While I waited for him to arrive, I prepared a pet carrier, got out my supplies, and snipped a bit of raw lean pork chop (half my dinner) into little strips. It was what I had, fresh that evening, with no warning whatsoever, and it would have to do until I could get some proper food. 

First, to examine him, and see if I could figure out what was wrong. He took my breath away. He reminded me of a parrot--the intelligence in his eyes, the shape of his square head; the way he lay in my glove...and well he should. Falcons are taxonomically closer to parrots than they are to hawks! This news is a few years old, but if you don't travel in ornithological circles you may not have heard it.  It all makes sense--the way they hold their prey in their feet and bring it up to their beaks to eat; their playful nature; even their brilliant coloration makes sense if you think of a kestrel as a kind of death parrot.

I couldn't find any broken bones, which made me suspect a coracoid fracture deep in his chest. He was holding his left wing a little out and low, which was consistent with that diagnosis. Cage rest wouldn't hurt him. I had contacted my Angel, Lee Hermandorfer, who told me her next trip to Columbus, where she works as a Respiratory Therapist at Childrens Hospital, would be in three days.

Well, OK. We'd take it. Until then, he was mine to pamper. I tucked him into the carrier, his perch well-padded, and gave him a dish of pork strips. I put him in a quiet, lit part of the newly cleaned basement. Checking back about 15 minutes later, he had decimated the pork and drunk some water.

His crop was looking nice and bulgy. I was so glad this little gentleman was warm, dry, and stuffed with food. I hoped he was comfortable. I was already in love.

What a mess he was! He spent much of his day trying to figure out how to get out of the carrier. I didn't want him trying to fly with a possible fracture, so he had to stay in it. He quickly splashed all the water out of his dish and pooped absolutely everywhere.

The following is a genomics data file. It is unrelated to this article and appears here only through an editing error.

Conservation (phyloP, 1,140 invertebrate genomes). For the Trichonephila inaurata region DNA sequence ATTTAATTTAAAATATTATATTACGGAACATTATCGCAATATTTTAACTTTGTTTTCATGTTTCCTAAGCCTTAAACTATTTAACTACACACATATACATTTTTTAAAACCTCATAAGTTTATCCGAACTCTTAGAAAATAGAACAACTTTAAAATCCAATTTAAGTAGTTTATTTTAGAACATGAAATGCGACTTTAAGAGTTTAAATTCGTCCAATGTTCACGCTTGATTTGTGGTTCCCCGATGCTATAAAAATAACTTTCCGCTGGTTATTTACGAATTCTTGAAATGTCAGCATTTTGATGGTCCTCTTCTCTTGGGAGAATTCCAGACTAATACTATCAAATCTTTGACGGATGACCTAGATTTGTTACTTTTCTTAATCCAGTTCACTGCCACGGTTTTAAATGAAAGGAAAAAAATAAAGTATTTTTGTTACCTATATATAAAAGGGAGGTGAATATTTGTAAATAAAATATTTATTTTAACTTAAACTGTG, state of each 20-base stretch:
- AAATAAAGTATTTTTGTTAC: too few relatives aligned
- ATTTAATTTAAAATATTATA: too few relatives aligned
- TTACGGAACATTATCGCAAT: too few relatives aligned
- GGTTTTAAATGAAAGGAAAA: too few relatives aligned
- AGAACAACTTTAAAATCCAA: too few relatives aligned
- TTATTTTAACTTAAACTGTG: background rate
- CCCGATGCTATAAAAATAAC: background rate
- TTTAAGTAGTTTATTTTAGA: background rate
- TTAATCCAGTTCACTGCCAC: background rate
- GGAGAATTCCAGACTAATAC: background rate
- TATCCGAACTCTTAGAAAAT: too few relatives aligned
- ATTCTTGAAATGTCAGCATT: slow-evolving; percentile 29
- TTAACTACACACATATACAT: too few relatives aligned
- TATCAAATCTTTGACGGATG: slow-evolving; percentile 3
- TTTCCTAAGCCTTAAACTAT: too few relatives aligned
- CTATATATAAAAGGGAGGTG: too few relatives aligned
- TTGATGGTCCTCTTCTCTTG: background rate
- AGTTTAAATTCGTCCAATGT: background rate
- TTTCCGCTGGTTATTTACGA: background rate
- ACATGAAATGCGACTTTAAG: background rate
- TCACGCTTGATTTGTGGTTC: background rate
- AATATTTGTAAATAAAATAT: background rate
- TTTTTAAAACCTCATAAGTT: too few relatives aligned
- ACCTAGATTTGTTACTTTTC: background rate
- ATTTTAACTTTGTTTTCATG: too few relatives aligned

By the first afternoon, I had procured a bag of frozen snap trapped white-footed mice, generously offered by my friend Chad Goode. How considerate! I usually keep them in my freezer, but I'd fed them all to busted owls and hawks and was out. I drove into town to meet Chad and grab the goods. I've never been so happy to be gifted a bag of small dead animals. 
As a little aside, Chad's mom Mary delivered both my kids. Best labor and delivery nurse anybody could ever cling to. And man, I clung to her. We bonded something fierce.

Kestrels won't thrive on plain raw meat. They need organ meat, fur or feathers for roughage, and bones for calcium. Whole foods are the way to go for little predators like this one. Thank you, Chad.

\ It occurs to me that, without Facebook, nobody would have known 
a. I had a kestrel or b. I needed frozen mice.
And nobody would have known to contact me without it, either. 
This social media sword cuts on many edges. 

The kestrel heartily approved of the mice and swiftly tore them into bits.

I changed his towels, papers and water daily. 

His onyx eyes radiated intelligence and an almost eerie calm composure. No frantic fluttering for this one! I was transfixed by his beauty, but I didn't want to stress him by staring at him, so I left him alone until it was time to feed, water or clean his carrier.

Finally, the day arrived when he'd get his lift to the Ohio Wildlife Center. 
I opened his carrier, intending to transfer him to a roomy cardboard carrier for the trip (the same one the barbed wire redtail had arrived home in). 

To my surprise, he flew right out the carrier door and landed on the bed. Once again, he was calm and peaceful, and clearly glad to be out of that small confined space. 

He took my breath away, again. Somehow he'd managed to keep himself scrupulously clean. I suspect he bathed several times daily, as his water dish was perpetually emptied.